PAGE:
In his Daily Meditations this year, Franciscan Richard Rohr helps us learn the dance of action and contemplation. Each week builds on previous topics, but you can join at any time! Learn more about the 2020 theme—watch a short intro and explore recent reflections. Scroll down to read the most recent post.
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Action and Contemplation: Part Three
The desert mystics’ primary quest was for God, for Love; everything else was secondary. (Sunday)
This describes many Desert Fathers and Mothers: high states of union but low levels of cultural, historic, or intellectual exposure to coherent thinking. (Monday)
The desert mystics saw solitude, in Henri Nouwen’s words, as a “place of conversion, the place where the old self dies and the new self is born, the place where the emergence of the new man and the new woman occurs.” (Tuesday)
Just as so many of the mystics have taught us, doing what you’re doing with care, presence, and intention is a form of prayer, the very way to transformation and wholeness. (Wednesday)
Even in the desert there is no escaping our own habitual responses. (Thursday)
In the freedom with which you freely choose to give yourself in love to the love that gives itself to you, in that reciprocity of love, your destiny is fulfilled, and God’s will for you is consummated. —James Finley (Friday)
Practice: Growing in the Wilderness
If the desert is a place of renewal, transformation, and freedom, and if the heat and isolation served as a nurturing incubator for monastic movements, one wonders if a desert experience is necessary to reclaim this legacy? —Barbara Holmes 
Life in the desert is not easy. It does not offer moderate temperatures to please the human desire for comfort nor abundant water to quench inevitable thirst. The caves that offer shelter likely don’t provide a soft place to lay tired bodies. And yet, the desert abbas and ammas sought out these conditions, believing they would find new and abundant life—even where life seemed impossible. We invite you to take a few breaths and to slowly and contemplatively read this passage from Howard Thurman’s Meditations of the Heart, in which he describes an encounter in another kind of mountain wilderness.
It was above the timber line. The steady march of the forest had stopped as if some invisible barrier had been erected beyond which no trees dared move in a single file. Beyond was barrenness, sheer rocks, snow patches and strong untrammeled winds. Here and there were short tufts of evergreen bushes that had somehow managed to survive despite the severe pressures under which they had to live. They were not lush, they lacked the kind of grace of the vegetation below the timber line, but they were alive and hardy. Upon close investigation, however, it was found that these were not ordinary shrubs. The formation of the needles, etc., was identical with that of the trees further down; as a matter of fact, they looked like branches of the other trees. When one actually examined them, the astounding revelation was that they were branches. For, hugging the ground, following the shape of the terrain, were trees that could not grow upright, following the pattern of their kind. Instead, they were growing as vines grow along the ground, and what seemed to be patches of stunted shrubs were rows of branches of growing, developing trees. What must have been the torturous frustration and the stubborn battle that had finally resulted in this strange phenomenon! It is as if the tree had said, “I am destined to reach for the skies and embrace in my arms the wind, the rain, the snow and the sun, singing my song of joy to all the heavens. But this I cannot do. I have taken root beyond the timber line, and yet I do not want to die; I must not die. I shall make a careful survey of my situation and work out a method, a way of life, that will yield growth and development for me despite the contradictions under which I must eke out my days. In the end I may not look like the other trees, I may not be what all that is within me cries out to be. But I will not give up. I will use to the full every resource in me and about me to answer life with life. In so doing I shall affirm that this is the kind of universe that sustains, upon demand, the life that is in it.” I wonder if I dare to act even as the tree acts. I wonder! I wonder! Do you?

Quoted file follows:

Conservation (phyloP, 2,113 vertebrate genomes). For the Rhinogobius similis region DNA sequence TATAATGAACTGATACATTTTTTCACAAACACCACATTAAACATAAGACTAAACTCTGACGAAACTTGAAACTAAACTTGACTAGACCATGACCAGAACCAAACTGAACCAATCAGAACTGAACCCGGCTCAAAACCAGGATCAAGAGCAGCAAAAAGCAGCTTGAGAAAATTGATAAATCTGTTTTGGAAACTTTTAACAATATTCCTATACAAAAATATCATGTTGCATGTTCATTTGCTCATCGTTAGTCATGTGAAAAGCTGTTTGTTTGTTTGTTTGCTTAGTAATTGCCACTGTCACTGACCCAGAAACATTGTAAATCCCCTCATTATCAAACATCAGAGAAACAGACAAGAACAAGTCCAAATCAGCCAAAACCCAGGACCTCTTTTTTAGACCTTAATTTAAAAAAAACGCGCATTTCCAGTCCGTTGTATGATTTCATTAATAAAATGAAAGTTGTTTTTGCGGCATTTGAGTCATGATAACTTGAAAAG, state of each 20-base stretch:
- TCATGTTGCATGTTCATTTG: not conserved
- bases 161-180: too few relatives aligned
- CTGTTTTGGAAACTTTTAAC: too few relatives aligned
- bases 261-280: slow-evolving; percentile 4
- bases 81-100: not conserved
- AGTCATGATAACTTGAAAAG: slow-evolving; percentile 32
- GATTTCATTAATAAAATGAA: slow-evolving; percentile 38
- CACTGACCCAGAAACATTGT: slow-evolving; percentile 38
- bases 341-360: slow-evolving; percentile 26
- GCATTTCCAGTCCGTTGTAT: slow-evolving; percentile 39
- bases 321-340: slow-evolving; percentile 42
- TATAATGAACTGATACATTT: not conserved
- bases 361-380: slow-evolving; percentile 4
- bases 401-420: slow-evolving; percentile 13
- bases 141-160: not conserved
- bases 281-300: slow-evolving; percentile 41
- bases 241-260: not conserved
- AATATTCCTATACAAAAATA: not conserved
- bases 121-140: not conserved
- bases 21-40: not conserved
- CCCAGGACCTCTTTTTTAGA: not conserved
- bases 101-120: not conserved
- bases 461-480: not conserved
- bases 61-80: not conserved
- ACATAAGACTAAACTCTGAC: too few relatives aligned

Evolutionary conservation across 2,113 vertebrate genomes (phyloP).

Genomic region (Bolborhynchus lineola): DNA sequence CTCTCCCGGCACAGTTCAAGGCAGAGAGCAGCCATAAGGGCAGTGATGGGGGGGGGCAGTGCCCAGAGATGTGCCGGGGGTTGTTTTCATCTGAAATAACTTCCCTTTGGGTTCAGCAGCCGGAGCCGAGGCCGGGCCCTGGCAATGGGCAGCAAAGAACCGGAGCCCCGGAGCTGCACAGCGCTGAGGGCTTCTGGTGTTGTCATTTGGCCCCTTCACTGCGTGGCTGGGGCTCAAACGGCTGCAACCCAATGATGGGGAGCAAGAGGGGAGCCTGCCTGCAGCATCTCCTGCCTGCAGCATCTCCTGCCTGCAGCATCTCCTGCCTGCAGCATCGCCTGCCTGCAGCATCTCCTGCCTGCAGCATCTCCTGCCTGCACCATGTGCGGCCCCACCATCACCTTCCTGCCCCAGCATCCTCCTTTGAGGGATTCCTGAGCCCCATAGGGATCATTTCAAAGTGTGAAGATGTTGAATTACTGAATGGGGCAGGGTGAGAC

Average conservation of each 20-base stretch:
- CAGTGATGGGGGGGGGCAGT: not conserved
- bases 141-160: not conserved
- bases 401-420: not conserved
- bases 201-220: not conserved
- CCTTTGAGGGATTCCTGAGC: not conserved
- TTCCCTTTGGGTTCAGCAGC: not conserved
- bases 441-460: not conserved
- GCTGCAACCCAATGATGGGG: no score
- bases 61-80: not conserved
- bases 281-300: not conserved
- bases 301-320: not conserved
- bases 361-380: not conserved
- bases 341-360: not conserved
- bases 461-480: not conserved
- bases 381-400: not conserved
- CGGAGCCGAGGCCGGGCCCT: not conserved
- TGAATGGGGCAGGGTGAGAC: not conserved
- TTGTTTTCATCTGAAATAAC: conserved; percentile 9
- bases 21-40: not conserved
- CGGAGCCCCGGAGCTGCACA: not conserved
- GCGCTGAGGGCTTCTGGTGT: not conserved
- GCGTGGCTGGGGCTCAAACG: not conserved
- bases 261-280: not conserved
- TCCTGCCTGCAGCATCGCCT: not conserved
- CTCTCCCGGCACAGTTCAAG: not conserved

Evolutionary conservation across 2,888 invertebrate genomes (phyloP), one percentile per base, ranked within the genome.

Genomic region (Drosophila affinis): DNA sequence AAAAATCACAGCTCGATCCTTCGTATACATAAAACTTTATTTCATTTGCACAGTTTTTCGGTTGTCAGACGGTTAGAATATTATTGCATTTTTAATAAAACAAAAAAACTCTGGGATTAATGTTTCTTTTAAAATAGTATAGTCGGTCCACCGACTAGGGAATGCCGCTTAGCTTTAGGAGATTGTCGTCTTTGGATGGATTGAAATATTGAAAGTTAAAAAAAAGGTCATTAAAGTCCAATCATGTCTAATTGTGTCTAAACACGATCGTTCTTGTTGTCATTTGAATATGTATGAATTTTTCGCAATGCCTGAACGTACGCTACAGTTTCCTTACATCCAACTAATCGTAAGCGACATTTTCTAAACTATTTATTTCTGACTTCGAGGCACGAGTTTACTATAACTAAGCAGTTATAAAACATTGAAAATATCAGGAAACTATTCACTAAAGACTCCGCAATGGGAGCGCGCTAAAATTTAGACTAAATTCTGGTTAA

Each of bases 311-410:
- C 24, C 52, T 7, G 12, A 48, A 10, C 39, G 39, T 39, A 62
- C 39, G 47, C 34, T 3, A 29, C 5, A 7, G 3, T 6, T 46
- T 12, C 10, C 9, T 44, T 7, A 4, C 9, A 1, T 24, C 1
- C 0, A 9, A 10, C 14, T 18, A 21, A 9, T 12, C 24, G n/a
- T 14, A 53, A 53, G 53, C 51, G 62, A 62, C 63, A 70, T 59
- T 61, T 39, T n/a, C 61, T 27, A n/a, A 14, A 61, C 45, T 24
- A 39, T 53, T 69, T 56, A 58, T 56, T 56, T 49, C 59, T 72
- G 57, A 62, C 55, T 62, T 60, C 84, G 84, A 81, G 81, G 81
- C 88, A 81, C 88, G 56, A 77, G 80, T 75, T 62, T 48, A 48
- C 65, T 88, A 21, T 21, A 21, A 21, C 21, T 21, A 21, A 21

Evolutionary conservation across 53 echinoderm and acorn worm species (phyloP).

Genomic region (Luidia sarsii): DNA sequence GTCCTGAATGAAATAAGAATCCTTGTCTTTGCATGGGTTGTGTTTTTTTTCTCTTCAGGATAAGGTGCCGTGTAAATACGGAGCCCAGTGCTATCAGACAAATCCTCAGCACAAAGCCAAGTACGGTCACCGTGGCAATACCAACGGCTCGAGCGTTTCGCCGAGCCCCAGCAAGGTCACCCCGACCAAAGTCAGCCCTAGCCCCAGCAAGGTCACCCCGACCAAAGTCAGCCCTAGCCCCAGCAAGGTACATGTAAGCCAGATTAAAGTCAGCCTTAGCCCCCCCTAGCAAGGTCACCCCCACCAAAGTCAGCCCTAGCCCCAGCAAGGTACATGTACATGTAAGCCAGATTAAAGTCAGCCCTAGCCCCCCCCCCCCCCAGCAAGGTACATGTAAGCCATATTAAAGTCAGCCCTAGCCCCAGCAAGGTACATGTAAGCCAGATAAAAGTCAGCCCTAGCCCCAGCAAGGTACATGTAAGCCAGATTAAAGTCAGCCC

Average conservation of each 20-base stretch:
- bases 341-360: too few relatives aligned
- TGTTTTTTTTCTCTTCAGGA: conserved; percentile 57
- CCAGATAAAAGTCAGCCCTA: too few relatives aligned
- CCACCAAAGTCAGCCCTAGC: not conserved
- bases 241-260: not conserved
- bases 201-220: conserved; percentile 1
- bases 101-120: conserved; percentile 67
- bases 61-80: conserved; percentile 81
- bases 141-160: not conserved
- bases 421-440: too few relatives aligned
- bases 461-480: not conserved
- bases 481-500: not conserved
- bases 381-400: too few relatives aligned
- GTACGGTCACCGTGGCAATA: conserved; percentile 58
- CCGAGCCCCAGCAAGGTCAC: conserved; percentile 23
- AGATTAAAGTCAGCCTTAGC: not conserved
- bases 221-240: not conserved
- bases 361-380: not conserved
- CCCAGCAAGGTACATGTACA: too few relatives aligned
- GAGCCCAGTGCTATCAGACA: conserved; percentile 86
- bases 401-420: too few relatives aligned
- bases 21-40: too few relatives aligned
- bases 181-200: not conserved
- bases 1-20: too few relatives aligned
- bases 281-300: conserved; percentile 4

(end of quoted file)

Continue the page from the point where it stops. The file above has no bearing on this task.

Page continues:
Barbara A. Holmes, Joy Unspeakable: Contemplative Practices of the Black Church, 2nd ed. (Fortress Press: 2017), 10-12.
 Howard Thurman, Meditations of the Heart (Beacon Press: 1999), 123-124.
For Further Study:
Diana Butler Bass, A People’s History of Christianity: The Other Side of the Story (Harper One: 2010)
Belden C. Lane, The Solace of Fierce Landscapes: Exploring Desert and Mountain Spirituality (Oxford University Press: 1998)
The Wisdom of the Desert: Sayings from the Desert Fathers of the Fourth Century, trans. Thomas Merton (New Directions: 1960)
The Sayings of the Desert Fathers: The Alphabetical Collection, trans. Benedicta Ward, rev. ed. (Cistercian Publications: 1984, ©1975)